For what feels like the first time ever, admirers of Bang & Olufsen’s gorgeous products have an entry point that won’t melt their wallet.
The market for portable Bluetooth speakers is an embarrassment of riches, but BeoPlay (the Danish company’s more consumer-facing sub-brand) has carved out a perfect niche for themselves with the A1.
A Beautiful Object
The A1 turns heads.
It’s a simple shape: a perforated pebble and a bit heftier than you’d expect. Reassuring material density suggests this is a product made to be used — not just looked at — an impression strengthened by the distressed product photography on the website. And, of course, my own testing.
The scuffs and bruises in my own photos were earned in daily usage, and I left them there rather than trying to paint a false picture of perfection.
The A1 is relatively light, weighing about 600 grams, and the leather cord allows it to pull off a neat trick: hanging onto things. You can hang it on your wall, or off of a tree branch, or even tie it to your backpack like a hipster boom saucer. It sounds silly but I found myself taking advantage of this all the time.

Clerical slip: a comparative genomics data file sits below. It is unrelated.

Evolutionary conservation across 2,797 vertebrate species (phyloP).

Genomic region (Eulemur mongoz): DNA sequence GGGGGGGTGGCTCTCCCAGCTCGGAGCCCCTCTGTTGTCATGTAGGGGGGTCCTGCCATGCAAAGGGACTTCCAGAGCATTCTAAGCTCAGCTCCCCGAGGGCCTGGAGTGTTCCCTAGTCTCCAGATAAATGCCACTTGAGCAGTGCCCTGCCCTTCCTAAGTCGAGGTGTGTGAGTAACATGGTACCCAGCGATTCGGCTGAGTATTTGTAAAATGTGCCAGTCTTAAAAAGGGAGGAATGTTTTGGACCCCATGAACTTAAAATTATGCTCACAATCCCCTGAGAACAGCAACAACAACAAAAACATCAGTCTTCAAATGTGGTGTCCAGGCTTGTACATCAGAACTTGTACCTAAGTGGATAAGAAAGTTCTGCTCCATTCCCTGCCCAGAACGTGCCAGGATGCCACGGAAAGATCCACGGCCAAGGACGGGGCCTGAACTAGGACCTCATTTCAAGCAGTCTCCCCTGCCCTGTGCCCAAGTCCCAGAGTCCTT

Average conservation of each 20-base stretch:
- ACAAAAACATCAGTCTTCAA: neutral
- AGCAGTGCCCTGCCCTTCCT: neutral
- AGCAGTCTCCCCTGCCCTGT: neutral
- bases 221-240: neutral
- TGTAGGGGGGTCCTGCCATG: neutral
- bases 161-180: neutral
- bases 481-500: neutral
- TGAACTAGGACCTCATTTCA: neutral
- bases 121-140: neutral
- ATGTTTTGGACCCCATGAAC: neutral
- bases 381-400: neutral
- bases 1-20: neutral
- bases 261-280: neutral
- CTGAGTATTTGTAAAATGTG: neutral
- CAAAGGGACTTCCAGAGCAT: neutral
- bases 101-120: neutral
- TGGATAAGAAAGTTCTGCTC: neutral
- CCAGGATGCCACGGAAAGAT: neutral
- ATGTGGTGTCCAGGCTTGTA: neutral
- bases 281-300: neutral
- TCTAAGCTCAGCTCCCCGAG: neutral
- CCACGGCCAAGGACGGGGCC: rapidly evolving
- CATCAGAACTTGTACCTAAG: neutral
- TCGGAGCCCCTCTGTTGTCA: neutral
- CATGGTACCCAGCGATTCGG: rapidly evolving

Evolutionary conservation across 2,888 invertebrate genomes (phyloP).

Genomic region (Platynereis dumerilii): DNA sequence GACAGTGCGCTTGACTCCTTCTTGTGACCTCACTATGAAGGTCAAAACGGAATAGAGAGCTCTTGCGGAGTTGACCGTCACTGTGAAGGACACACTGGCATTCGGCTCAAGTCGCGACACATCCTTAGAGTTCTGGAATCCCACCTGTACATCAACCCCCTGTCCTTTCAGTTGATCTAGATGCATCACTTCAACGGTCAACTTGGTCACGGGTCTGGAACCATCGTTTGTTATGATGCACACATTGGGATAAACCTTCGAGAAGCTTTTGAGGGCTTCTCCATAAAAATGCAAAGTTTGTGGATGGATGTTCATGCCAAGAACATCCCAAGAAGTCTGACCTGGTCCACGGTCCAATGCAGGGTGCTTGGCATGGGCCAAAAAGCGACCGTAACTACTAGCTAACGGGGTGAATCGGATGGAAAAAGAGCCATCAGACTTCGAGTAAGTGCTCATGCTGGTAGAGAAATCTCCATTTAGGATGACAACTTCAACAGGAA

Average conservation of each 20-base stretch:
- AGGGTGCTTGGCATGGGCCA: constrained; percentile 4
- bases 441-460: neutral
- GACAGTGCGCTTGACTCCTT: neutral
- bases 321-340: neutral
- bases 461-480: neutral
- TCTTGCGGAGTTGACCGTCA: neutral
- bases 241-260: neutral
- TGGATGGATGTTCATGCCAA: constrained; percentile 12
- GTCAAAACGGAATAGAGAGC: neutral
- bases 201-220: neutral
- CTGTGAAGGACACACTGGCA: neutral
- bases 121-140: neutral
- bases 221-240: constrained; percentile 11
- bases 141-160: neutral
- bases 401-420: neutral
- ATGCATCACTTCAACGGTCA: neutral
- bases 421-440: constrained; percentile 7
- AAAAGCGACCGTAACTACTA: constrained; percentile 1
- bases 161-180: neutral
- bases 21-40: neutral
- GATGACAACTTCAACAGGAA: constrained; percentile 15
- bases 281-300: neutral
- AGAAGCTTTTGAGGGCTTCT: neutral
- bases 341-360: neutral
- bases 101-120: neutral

The A1 is interesting but it isn’t immediately beautiful. At first glance it looks like a strange smoke detector on a lanyard, but somehow it captures your attention. It isn’t a consequence of being unique in shape (after all, the UE Roll has a similar form factor), but in retaining a clear identity. Cecile Manz, the A1’s designer, describes it as “character”:
At a certain point in the process you have the feeling something is right, a character has been made. And this is the first step in the long process of finalising a design. Being able to sense that something is just right is important. Then comes all the unavoidable adjustments and corrections in the manufacturing stage with a lot of ping-ponging back and forth. My most important job is to keep my eyes on the character of the object through all the stages, to preserve its spirit in the sometimes muddy final sprint towards the deadline.
Her attention to detail is reflected in the subtleties of the design: the precision of the ports, the lightly textured finish of the sides, the grippy-but-not-tacky bottom plate, and of course the mesmerizing look of its dome.
It’s nearly perfect.